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Unrealistic expectations lead to a third of recent graduates falling back on benefits
Lack of support at university 3 in 5 did not find careers service useful
New graduate advice service launched to provide honest advice
Research undertaken by of 500 undergraduates and recent graduates highlights that unrealistic expectations and a lack of preparation for tough job market conditions is leading to only 6% gaining a graduate role, with a further two thirds having taken a job simply to pay the bills.
Tough market conditions are leading to a third (36%) of recent graduates claiming Jobseekers Allowance in the last year, of which half had claimed for longer than six months. These shocking results come on the back of recent figures from ONS that reveal that nearly 150,000 graduates have removed themselves from the labour market by undertaking further study to delay joining the world of work.
Mike Fetters, Graduate Sales Director at believes that graduate flexibility is the key: Having invested heavily in securing a decent degree, it is not unreasonable for graduates to feel they deserve a job that matches their career expectations. Unfortunately competition for professional roles has never been fiercer, and students that have failed to prepare carefully through extra-curricular activities and early engagement with employers are simply not making the grade.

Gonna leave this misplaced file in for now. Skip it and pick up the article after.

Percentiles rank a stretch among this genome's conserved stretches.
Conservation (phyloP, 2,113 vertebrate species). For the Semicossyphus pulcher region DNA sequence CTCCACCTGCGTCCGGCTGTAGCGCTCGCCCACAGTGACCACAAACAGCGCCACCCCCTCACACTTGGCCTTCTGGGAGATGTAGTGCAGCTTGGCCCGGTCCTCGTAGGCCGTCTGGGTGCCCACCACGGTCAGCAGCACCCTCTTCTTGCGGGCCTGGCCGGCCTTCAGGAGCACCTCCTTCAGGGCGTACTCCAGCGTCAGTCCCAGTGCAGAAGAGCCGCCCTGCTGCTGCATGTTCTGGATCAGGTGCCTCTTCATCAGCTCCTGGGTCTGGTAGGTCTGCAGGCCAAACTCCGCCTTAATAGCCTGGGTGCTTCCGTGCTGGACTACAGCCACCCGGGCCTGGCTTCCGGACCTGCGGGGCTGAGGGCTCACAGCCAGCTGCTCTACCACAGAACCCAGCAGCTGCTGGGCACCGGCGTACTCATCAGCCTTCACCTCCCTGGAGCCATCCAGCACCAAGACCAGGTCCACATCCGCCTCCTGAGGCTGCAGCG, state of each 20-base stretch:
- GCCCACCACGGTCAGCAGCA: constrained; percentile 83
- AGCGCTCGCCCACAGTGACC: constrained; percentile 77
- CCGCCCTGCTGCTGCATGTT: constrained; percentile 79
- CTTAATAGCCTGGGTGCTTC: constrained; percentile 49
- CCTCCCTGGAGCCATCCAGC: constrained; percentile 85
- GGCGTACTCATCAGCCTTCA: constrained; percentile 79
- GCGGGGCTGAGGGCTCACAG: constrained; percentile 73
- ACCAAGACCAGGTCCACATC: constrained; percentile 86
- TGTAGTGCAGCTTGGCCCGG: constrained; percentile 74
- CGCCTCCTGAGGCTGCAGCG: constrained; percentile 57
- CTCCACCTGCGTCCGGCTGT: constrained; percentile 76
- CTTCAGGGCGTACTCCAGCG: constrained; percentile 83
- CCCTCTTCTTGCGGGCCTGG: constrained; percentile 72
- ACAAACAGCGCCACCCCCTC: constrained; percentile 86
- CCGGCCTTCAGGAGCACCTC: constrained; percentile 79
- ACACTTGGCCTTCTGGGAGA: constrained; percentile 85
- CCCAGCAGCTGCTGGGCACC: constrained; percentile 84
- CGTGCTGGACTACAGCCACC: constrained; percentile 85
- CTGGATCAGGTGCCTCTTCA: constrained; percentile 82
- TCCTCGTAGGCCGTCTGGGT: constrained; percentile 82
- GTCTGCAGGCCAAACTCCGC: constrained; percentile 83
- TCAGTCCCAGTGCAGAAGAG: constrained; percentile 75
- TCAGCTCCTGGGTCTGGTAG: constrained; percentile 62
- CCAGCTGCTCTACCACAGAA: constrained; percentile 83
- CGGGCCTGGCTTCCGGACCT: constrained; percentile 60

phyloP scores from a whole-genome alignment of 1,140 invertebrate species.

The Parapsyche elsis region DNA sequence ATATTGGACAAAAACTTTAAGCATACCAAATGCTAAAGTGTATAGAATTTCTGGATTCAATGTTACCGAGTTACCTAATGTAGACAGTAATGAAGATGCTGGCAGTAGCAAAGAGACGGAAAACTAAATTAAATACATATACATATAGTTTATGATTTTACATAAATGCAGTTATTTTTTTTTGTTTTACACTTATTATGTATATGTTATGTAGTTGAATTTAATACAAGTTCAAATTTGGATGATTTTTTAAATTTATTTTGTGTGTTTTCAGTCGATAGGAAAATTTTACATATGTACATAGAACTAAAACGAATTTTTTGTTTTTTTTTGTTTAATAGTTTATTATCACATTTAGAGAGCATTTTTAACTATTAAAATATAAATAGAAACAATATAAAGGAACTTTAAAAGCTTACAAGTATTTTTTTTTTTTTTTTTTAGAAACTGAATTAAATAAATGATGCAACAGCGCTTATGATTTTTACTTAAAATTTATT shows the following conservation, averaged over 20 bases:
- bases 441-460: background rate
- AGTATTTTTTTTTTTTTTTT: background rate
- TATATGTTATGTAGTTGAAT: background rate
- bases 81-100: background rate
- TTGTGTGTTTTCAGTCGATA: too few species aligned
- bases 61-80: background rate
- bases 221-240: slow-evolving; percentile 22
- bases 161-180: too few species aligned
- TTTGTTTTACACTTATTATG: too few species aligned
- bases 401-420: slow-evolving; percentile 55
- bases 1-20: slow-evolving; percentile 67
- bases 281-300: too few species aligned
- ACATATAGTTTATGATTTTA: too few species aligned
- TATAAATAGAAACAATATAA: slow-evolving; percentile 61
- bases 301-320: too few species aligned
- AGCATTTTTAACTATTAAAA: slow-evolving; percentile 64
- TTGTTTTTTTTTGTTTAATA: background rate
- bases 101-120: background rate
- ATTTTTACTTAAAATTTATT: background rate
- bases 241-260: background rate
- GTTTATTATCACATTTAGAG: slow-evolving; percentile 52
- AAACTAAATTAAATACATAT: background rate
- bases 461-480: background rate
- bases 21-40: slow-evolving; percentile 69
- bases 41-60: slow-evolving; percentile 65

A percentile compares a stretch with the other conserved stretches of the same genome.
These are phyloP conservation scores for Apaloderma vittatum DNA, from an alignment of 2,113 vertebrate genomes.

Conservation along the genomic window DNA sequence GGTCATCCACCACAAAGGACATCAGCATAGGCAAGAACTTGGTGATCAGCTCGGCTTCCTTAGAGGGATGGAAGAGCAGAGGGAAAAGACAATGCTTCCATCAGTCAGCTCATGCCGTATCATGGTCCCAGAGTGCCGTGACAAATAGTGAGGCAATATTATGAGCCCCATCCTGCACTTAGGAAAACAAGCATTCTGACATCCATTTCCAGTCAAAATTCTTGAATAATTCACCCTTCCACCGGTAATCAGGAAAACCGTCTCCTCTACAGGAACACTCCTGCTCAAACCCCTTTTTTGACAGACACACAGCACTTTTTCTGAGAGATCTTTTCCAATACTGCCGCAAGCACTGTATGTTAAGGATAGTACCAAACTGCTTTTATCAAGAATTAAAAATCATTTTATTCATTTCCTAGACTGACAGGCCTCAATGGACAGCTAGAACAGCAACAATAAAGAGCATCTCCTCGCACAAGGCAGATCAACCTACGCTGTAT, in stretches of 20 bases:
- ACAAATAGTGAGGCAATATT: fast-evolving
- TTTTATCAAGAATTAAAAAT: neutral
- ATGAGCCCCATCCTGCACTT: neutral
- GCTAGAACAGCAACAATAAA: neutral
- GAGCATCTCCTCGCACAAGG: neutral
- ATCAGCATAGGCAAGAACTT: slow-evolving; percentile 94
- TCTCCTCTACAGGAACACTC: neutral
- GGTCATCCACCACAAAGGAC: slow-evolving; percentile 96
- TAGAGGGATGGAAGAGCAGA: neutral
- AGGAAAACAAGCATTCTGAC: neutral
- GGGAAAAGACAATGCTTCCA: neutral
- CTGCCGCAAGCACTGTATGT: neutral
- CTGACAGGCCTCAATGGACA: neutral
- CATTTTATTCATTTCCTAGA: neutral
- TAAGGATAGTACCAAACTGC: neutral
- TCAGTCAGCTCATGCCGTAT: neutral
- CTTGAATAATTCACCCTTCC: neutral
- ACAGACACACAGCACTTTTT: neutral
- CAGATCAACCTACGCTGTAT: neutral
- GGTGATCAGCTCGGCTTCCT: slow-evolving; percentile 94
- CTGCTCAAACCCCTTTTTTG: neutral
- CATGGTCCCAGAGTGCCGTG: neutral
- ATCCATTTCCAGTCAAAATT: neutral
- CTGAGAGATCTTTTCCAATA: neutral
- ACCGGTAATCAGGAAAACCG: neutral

The contrast between job expectations before and after graduation is stark. The average graduate salary is currently 25,000. For those still at university, a worrying one in ten believe they will earn over 35,000 in their first graduate job. This compares to the six in ten (59%) of those that have already graduated who have salary expectations below 20,000.  Similarly confidence in securing a job within the next six months falls from 70 percent for undergraduates to just over half (56 percent) for those that have already graduated. 
Perhaps due to a lack of appreciation of the challenge ahead of them, only half of those polled appear to have made full use of their University Careers Advisory service. Perhaps because of their failure to secure a role, 60% of those who engaged with the service felt it had failed them. In an attempt to bridge the graduate knowledge gap, has launched a student and graduate online recruitment service for those looking for graduate jobs and advice.
Amelia Leeson, an Oxford graduate from London, says the research chimes with her experience of looking for a job after her finals: Finding work has been much harder than I had anticipated. I wasnt naive enough to believe that I would walk into a job in my preferred field, but for six months I have done temping and a lot of unpaid work experience and Im still struggling to get a job.
However, it seems that graduate jobseekers are willing to be more flexible than ever in both the sector they work in and their willingness to move. Nearly half would work in either public or private sector. 79% said they would move for work, a figure that rose to 86% for those yet to graduate. 44% were willing to move abroad and a third would move anywhere in the UK.


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